But the effort to bring together a diverse array of people and issues was once again hampered by the NYPD's cumbersome protest pens, which balkanized the different groups into competing islands of dissent. Police sealed off the area directly in front of the Sheraton between 52nd and 53rd streets, forcing demonstrators to gather in pens to the north and south. At 50th Street, several dozen backers of the hard-left group International ANSWER chanted in support of Venezuela's besieged president Hugo Chavez and railed against the Bush Administration's imperialist adventures in Iraq. Meanwhile, at 54th Street a coalition of immigration-rights groups decried Bush's "terror campaign" against immigrants next to a small group of pro-Israel supporters angered by the Bush Administration's "roadmap" for peace in Palestine.
Many protesters complained they were unable to enter the pens or forced to detour to Broadway to join their protest groups. At one point several protesters toppled a metal barrier at 51st Street in an effort to merge with the other demonstrators. Police waded aggressively into the crowd to make arrests, prompting chants of "Shame!" and "Arrest Bush!" Seven people were arrested for disorderly conduct.
Investigative reporter and author Greg Palast, whose anti-Bush salvo, The Best Democracy Money Can Buy, has made him a lefty celebrity, found himself addressing a tiny crowd mobilized by the anti-Bush group Voter March in a pen near 54th Street. "They're trying to spread out the demonstration so that people inside paying two grand for their pudding won't puke when they see the reality of what's going on out here," Palast complained. "I just got in town from London, where my documentary exposing the Bush family fortunes is airing on primetime television, but here in the U.S. it's like I'm relegated to samizdat reporting. It's like there's an electronic Berlin Wall against covering this stuff," he said, gesturing to the satellite news trucks swarming around the Sheraton.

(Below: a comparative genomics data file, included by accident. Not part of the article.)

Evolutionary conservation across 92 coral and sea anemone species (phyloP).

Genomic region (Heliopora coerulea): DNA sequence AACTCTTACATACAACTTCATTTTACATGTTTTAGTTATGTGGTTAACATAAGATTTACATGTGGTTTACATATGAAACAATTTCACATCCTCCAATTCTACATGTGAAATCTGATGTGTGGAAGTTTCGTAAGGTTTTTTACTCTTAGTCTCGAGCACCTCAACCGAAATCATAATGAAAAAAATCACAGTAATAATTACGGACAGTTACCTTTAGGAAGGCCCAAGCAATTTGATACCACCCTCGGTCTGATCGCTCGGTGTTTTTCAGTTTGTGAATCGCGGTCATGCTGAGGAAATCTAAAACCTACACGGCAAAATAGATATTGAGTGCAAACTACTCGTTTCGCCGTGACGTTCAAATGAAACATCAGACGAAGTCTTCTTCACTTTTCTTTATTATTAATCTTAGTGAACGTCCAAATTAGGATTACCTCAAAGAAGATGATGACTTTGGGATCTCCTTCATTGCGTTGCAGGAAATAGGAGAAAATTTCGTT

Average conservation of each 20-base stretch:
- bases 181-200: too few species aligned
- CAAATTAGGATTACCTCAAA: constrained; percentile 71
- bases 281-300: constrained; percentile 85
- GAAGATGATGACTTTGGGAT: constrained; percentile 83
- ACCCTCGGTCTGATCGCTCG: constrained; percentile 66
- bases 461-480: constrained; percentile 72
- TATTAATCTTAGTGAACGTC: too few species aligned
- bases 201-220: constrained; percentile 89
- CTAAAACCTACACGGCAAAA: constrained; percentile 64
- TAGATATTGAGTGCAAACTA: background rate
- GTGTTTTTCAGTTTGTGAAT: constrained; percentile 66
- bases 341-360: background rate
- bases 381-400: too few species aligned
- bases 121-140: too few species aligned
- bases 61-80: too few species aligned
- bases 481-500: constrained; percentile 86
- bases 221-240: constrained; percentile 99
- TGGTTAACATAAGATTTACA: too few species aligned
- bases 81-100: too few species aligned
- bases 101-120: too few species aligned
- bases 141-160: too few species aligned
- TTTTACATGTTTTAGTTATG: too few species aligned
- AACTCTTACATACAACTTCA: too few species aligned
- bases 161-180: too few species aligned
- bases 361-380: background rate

But the folks on the street seemed to have little trouble connecting the issues. Antiwar placards demanding "Where are the Weapons of Mass Destruction?" and "End King Geoge's Reign of Terror!" jostled freely with pro-choice banners and signs denouncing Bush's "War on Women." Many in the crowd said they were outraged that the Republican party continues to invoke the attacks of 9/11 as a rallying cry for Bush's presidency. "I feel like Bush coming to New York is especially hypocritical because he's done nothing for this city," said Sarah Beretczki, a 29-year-old illustrator from Brooklyn who sported a sign that read, "My Bush Sheds Its Own Blood."
And many demonstrators vowed to be out in force next August, regardless of the NYPD's expected clampdown. "I have never been this politically disturbed in my entire life," said Gloria Charny, 74, of Westchester. "Bush has got all the power in his hands, and the American public is lapping it up without even realizing what it means."